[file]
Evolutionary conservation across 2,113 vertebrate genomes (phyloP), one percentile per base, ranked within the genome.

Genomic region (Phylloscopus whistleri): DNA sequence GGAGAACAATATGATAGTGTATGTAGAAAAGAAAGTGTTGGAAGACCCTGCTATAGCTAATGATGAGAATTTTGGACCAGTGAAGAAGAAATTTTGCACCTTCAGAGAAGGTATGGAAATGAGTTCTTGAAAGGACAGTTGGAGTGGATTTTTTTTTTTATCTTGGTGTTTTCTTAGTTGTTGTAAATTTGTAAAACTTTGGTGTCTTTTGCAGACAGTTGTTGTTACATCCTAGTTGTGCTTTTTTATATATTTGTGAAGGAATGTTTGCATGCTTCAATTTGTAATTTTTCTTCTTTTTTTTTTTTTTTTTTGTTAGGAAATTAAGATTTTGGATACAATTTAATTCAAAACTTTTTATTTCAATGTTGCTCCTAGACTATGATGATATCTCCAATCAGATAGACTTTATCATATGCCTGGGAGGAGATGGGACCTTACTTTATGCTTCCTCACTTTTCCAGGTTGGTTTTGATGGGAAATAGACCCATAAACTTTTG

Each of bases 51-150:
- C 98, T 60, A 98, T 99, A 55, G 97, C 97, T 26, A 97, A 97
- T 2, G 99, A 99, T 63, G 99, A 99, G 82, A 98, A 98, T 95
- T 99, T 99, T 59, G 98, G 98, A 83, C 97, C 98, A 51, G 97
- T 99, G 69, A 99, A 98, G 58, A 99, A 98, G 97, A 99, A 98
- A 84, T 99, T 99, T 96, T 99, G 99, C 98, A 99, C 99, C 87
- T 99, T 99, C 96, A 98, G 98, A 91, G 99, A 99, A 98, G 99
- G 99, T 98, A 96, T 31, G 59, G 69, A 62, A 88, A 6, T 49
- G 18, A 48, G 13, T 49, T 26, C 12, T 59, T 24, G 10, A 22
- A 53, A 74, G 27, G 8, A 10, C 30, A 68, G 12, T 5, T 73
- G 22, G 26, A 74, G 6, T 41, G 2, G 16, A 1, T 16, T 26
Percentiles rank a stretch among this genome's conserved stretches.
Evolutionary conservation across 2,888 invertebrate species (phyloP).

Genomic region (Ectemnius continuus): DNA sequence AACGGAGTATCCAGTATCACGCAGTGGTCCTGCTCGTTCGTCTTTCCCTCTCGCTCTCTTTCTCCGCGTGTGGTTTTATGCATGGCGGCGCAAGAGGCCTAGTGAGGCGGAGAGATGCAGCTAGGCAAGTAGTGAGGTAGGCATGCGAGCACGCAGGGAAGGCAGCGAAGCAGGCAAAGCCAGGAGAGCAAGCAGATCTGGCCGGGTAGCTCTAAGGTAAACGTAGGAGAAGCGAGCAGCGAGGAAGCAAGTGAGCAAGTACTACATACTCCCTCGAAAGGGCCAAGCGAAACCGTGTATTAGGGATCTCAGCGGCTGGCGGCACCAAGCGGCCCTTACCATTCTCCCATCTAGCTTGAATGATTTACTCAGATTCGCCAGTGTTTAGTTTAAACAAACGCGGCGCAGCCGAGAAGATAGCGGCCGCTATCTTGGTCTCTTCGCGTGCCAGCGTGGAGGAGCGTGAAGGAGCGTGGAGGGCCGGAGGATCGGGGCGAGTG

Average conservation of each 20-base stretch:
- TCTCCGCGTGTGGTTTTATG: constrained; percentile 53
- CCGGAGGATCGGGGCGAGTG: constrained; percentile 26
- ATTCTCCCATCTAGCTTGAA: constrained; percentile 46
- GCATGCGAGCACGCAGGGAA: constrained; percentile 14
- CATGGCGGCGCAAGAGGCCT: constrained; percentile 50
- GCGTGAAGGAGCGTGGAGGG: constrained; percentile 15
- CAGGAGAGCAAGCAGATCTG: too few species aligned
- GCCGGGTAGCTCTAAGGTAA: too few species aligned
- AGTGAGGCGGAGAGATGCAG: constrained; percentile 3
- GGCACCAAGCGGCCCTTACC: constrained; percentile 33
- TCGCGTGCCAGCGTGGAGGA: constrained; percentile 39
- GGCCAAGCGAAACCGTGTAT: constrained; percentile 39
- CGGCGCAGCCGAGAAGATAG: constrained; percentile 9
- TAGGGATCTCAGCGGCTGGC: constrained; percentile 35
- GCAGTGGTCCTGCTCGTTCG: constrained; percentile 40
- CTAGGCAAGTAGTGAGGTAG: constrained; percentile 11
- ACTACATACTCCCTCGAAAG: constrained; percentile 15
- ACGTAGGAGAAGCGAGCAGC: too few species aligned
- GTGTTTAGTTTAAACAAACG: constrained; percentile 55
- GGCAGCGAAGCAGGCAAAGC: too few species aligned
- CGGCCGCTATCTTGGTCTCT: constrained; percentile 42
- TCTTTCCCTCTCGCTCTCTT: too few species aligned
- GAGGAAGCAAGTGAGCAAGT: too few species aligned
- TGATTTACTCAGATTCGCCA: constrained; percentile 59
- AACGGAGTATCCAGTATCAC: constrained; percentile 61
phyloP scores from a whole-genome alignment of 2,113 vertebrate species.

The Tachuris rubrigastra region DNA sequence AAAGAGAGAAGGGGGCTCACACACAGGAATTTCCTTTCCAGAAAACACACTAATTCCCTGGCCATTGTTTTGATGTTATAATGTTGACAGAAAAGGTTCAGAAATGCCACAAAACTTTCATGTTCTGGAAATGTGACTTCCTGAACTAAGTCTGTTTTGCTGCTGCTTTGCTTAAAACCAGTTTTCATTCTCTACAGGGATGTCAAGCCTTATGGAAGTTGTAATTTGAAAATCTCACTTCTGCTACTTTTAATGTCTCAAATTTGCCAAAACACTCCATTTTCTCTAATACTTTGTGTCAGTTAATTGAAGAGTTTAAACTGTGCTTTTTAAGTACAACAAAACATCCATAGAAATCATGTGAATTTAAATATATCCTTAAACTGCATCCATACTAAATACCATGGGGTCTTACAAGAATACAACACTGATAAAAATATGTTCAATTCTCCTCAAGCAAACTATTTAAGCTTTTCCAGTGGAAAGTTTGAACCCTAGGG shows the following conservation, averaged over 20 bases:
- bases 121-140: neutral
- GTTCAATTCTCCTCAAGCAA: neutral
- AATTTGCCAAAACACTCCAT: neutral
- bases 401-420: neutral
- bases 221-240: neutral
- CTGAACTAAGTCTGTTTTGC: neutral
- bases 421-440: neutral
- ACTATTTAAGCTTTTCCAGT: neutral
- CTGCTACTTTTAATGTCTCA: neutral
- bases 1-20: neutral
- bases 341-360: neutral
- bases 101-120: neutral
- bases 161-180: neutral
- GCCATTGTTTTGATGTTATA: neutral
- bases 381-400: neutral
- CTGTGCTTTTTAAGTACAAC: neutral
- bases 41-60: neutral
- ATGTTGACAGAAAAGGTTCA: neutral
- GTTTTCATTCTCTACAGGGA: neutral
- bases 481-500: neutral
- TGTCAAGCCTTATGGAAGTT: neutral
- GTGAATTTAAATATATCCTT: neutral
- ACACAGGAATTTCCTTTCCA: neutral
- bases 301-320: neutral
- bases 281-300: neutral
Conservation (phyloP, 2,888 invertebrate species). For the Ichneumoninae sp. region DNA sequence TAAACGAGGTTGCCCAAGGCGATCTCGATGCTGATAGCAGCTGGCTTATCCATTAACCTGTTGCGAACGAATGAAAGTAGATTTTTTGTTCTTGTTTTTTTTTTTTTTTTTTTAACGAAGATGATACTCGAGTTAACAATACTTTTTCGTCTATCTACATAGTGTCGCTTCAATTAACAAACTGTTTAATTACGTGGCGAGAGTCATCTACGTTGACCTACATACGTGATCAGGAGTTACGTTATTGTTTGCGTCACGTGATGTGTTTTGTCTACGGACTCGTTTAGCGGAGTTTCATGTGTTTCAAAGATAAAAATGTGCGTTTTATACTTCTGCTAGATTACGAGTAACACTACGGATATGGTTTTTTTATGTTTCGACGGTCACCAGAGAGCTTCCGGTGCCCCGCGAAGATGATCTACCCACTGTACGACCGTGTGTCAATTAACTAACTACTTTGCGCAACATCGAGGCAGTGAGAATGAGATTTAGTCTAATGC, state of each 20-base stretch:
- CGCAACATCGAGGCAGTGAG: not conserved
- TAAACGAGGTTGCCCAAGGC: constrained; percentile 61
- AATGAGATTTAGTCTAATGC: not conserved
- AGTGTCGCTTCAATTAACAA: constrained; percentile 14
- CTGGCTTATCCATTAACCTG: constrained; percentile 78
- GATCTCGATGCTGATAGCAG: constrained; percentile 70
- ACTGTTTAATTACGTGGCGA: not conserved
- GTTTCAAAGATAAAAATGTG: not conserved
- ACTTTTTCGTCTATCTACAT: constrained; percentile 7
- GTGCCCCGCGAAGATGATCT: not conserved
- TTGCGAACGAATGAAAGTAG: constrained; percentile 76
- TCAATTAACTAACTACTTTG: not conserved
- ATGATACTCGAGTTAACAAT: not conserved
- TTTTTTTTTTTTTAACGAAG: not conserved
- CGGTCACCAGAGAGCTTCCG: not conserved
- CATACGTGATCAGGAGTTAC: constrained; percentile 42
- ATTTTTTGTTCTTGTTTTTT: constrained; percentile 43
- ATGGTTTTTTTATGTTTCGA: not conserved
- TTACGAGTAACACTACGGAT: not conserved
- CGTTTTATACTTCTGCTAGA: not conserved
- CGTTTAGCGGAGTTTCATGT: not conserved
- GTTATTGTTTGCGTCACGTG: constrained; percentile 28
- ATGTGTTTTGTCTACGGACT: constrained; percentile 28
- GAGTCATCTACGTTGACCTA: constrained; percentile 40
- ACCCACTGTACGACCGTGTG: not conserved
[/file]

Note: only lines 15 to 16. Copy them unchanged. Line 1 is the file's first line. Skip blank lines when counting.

Evolutionary conservation across 2,888 invertebrate species (phyloP).

Genomic region (Ectemnius continuus): DNA sequence AACGGAGTATCCAGTATCACGCAGTGGTCCTGCTCGTTCGTCTTTCCCTCTCGCTCTCTTTCTCCGCGTGTGGTTTTATGCATGGCGGCGCAAGAGGCCTAGTGAGGCGGAGAGATGCAGCTAGGCAAGTAGTGAGGTAGGCATGCGAGCACGCAGGGAAGGCAGCGAAGCAGGCAAAGCCAGGAGAGCAAGCAGATCTGGCCGGGTAGCTCTAAGGTAAACGTAGGAGAAGCGAGCAGCGAGGAAGCAAGTGAGCAAGTACTACATACTCCCTCGAAAGGGCCAAGCGAAACCGTGTATTAGGGATCTCAGCGGCTGGCGGCACCAAGCGGCCCTTACCATTCTCCCATCTAGCTTGAATGATTTACTCAGATTCGCCAGTGTTTAGTTTAAACAAACGCGGCGCAGCCGAGAAGATAGCGGCCGCTATCTTGGTCTCTTCGCGTGCCAGCGTGGAGGAGCGTGAAGGAGCGTGGAGGGCCGGAGGATCGGGGCGAGTG